Flying Tips And Protocols

Flying Tips And Protocols

Notes from an FD parent, hope you find this useful. Please let us know your thoughts?

Oxygen must be pre arranged

Not all airlines carry oxegen for passengers, and the ones that do will only supply for one passenger per flight – So book early.

Insurance

Airlines require specific flight insurance for FD patients. I have a seperate insurance with the FD condition named on the policy.

Fit to fly

Airlines require a fit to fly document written from your doctor within 7 days of your flight.

This lists the condition as well as equipment and drugs you need to take with.

Prescriptions

I take my perscriptions with in case I need any more while abroard.

Take EHIC card with.

The EHIC lets you get state healthcare at a reduced cost or sometimes for free. It will cover you for treatment that is needed to allow you to continue your stay until your planned return. It also covers you for treatment of pre-existing medical conditions and for routine maternity care, as long as you’re not going abroad to give birth. ()

Seating and baggage

As we are now registered for flying with assistance with Monarch, we are allowed one suitcase for medical equipment which we do have to pay for taking on the aircraft. We also do not have to pay for allocated seats (Monarch airlines)

Flying assistance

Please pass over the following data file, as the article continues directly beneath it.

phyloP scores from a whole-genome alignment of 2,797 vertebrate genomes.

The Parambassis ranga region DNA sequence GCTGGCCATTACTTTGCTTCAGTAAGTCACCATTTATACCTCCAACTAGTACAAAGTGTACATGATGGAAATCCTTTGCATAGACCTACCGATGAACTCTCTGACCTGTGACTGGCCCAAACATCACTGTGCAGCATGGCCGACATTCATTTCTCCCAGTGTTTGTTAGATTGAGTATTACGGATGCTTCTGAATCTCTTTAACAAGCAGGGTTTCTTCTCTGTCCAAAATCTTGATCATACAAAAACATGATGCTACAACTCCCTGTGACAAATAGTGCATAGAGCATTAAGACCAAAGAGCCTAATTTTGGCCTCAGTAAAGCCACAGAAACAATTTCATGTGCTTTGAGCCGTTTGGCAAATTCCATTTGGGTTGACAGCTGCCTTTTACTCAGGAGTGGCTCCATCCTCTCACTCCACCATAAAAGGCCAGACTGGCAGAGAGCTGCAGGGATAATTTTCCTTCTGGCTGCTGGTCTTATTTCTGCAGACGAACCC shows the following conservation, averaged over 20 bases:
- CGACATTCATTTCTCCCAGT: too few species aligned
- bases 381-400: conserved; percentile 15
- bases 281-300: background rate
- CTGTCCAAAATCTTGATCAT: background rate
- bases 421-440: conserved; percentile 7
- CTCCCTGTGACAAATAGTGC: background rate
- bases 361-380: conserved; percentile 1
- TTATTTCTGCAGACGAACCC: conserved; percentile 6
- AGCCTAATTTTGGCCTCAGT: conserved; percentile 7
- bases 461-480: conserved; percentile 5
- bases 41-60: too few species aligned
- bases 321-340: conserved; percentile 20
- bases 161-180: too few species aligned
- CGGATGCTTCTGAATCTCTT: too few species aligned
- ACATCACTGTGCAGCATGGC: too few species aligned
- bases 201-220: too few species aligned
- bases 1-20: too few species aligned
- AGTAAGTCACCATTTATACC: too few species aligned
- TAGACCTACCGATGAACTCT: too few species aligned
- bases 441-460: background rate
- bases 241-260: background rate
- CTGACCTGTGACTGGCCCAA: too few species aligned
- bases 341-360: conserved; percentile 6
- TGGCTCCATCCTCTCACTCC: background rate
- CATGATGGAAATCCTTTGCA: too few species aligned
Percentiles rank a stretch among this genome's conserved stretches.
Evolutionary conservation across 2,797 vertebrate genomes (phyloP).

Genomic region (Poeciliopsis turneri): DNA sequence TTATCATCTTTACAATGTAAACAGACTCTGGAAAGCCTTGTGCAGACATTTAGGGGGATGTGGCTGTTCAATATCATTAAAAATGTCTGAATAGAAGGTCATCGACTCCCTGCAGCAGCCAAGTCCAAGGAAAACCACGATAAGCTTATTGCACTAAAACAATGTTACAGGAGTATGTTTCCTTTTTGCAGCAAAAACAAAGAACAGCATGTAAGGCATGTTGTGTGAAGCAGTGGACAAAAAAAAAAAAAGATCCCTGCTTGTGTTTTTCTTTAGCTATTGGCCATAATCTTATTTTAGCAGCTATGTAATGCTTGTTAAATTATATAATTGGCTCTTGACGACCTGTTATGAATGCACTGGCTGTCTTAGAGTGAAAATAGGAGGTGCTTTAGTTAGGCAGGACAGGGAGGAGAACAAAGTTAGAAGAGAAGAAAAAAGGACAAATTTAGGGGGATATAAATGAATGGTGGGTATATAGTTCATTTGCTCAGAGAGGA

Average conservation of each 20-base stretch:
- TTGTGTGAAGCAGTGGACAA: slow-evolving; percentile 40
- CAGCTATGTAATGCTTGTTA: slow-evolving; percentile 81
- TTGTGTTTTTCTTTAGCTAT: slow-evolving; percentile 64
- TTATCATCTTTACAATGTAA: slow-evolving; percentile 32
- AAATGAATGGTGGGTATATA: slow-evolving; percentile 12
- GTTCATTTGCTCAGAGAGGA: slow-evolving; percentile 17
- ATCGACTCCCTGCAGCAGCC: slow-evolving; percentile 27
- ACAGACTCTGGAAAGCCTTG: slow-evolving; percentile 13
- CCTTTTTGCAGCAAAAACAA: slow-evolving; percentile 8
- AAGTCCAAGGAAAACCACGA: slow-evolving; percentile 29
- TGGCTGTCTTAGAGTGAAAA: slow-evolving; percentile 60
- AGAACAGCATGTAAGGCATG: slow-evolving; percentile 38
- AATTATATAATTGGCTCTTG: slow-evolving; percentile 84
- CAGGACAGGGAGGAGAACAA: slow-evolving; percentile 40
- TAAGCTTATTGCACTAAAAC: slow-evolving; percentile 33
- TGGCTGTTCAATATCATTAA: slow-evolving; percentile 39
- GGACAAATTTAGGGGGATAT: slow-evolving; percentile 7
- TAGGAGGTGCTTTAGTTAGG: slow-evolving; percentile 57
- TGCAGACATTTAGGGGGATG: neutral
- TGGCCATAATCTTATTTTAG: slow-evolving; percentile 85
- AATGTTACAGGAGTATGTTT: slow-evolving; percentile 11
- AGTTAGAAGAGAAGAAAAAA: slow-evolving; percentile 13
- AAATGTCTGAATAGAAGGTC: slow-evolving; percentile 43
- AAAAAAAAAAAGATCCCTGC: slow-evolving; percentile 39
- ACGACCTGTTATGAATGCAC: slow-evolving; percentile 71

Arrange for flying assistance when disembarking. Often the pressurised plane makes FD patients dizzy when they get off.

(We have wizzed through Gatwick airport in a golf cart provided by the airport previously)

The following protocol has been taken from the”FAMILIAL DYSAUTONOMIA” A manual of Comprehensive Care Fith Edition 2009

  • Patients should be well rested prior to take off.
  • Avoid overeating on the plane and definitely avoid carbonated beverages. Keep the gastrostomy feeds smaller than usual.
  • Vent the gastrostomy tube during times that the cabin is changing pressure. That starts when the cabin doors close until cruising altitude is reached and then prior to descent.
  • Lubricate the eyes frequently as airplane cabins have low humidity and there are many air vents blowing– even one from another row can blow across and be a problem.
  • To prevent drops in blood pressure, the individual should walk around the cabin and the bladder should be emptied frequently.
  • After landing, blood pressure may be unstable (especially if descent has been rapid or if the child is known to be prone to low blood pressure) so do not let the child walk any distance. A wheelchair should be available.
  • Supplementary oxygen should always be available and using the pulse oximeter is a good idea. Put on oxygen if her saturations go below 95%.

If you think the flight or trip is exciting to the patient then you can give the Valium–2.5 mg should be given 6 hours prior to flight and then another 2.5 mg 2 hours prior to flight.

AND MOST IMPORTANTLY

Have a good time

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